Patient-provider communication about gestational weight gain among nulliparous women: a qualitative study of the views of obstetricians and first-time pregnant women.
In 2009 the Institute of Medicine updated its guidelines for weight gain during pregnancy, in part because women of childbearing age now weigh more pre-pregnancy and tend to gain more weight during pregnancy than women did when the previous set of guidelines were released in 1990. Women who begin pregnancy overweight or obese and women who gain weight outside IOM recommendations are at risk for poor maternal and fetal health outcomes. With these concerns in mind, we examined what obstetricians communicate about gestational weight gain to their pregnant patients and how nulliparous patients perceive weight-related counseling from their obstetricians.We conducted one-on-one, semi-structured interviews with 19 nulliparous women and 7 obstetricians recruited from a single clinic at a large academic medical center in the United States. Interviews were transcribed verbatim and analyzed inductively using thematic analysis.We identified 4 major themes: 1) Discussions about the amount and pace of gestational weight gain: obstetricians reported variation in the frequency and timing of weight-related discussions with patients while most patients said that weight was not emphasized by their obstetricians; 2) The content of communication about nutrition and physical activity: obstetricians said they discuss nutrition and activity with all patients while most patients reported that their obstetrician either discussed these topics in general terms or not at all; 3) Communication about postpartum weight loss: obstetricians said that they do not typically address postpartum weight loss with patients during prenatal visits while patients had concerns about postpartum weight; and 4) Patient feelings about obstetrician advice: most patients said that their obstetrician does not tend to offer "unsolicited advice", instead offering information in response to patient questions or concerns. Women were divided about whether they desired more advice from their obstetrician on weight gain, nutrition, and activity.Our analysis revealed discrepancies between obstetricians' and patients' perceptions of their weight-related clinical interactions. Our findings suggest that there is a missed opportunity to use prenatal visits as opportunities to discuss healthy eating and exercise during pregnancy, the postpartum period, and beyond. Additional research on the design, implementation, and testing of interventions to address prenatal nutrition and physical activity is warranted.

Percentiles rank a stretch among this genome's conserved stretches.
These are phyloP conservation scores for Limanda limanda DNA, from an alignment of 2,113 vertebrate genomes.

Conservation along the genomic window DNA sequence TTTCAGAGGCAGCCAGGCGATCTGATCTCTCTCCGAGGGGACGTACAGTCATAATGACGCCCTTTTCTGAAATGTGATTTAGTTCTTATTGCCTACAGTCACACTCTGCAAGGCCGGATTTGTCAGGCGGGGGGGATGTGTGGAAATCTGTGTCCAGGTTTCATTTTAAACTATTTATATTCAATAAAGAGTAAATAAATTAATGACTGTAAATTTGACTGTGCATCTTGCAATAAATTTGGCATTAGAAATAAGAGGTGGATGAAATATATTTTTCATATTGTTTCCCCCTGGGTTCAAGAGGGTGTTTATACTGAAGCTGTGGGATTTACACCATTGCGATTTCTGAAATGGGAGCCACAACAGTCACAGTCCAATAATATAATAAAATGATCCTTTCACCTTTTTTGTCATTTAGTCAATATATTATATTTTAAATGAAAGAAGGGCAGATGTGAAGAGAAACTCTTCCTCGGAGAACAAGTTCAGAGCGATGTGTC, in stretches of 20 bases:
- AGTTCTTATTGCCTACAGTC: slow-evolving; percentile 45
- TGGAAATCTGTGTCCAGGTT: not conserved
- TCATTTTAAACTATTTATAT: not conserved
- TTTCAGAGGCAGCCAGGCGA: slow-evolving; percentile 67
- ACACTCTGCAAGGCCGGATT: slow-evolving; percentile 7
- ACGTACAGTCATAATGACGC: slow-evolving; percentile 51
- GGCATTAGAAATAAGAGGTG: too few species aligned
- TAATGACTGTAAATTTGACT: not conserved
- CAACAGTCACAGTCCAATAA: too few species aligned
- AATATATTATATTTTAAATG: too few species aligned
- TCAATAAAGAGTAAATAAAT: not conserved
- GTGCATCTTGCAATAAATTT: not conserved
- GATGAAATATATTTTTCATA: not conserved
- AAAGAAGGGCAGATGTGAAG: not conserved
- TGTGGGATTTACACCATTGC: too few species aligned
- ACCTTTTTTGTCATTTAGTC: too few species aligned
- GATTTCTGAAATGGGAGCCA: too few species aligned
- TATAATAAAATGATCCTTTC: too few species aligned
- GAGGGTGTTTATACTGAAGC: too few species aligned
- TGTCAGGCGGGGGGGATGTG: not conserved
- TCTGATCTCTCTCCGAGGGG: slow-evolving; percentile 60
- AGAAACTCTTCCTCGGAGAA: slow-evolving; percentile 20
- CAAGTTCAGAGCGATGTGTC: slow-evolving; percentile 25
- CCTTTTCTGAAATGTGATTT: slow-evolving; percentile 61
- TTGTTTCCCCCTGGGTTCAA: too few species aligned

Duthie, EA; Drew, EM; Flynn, KE
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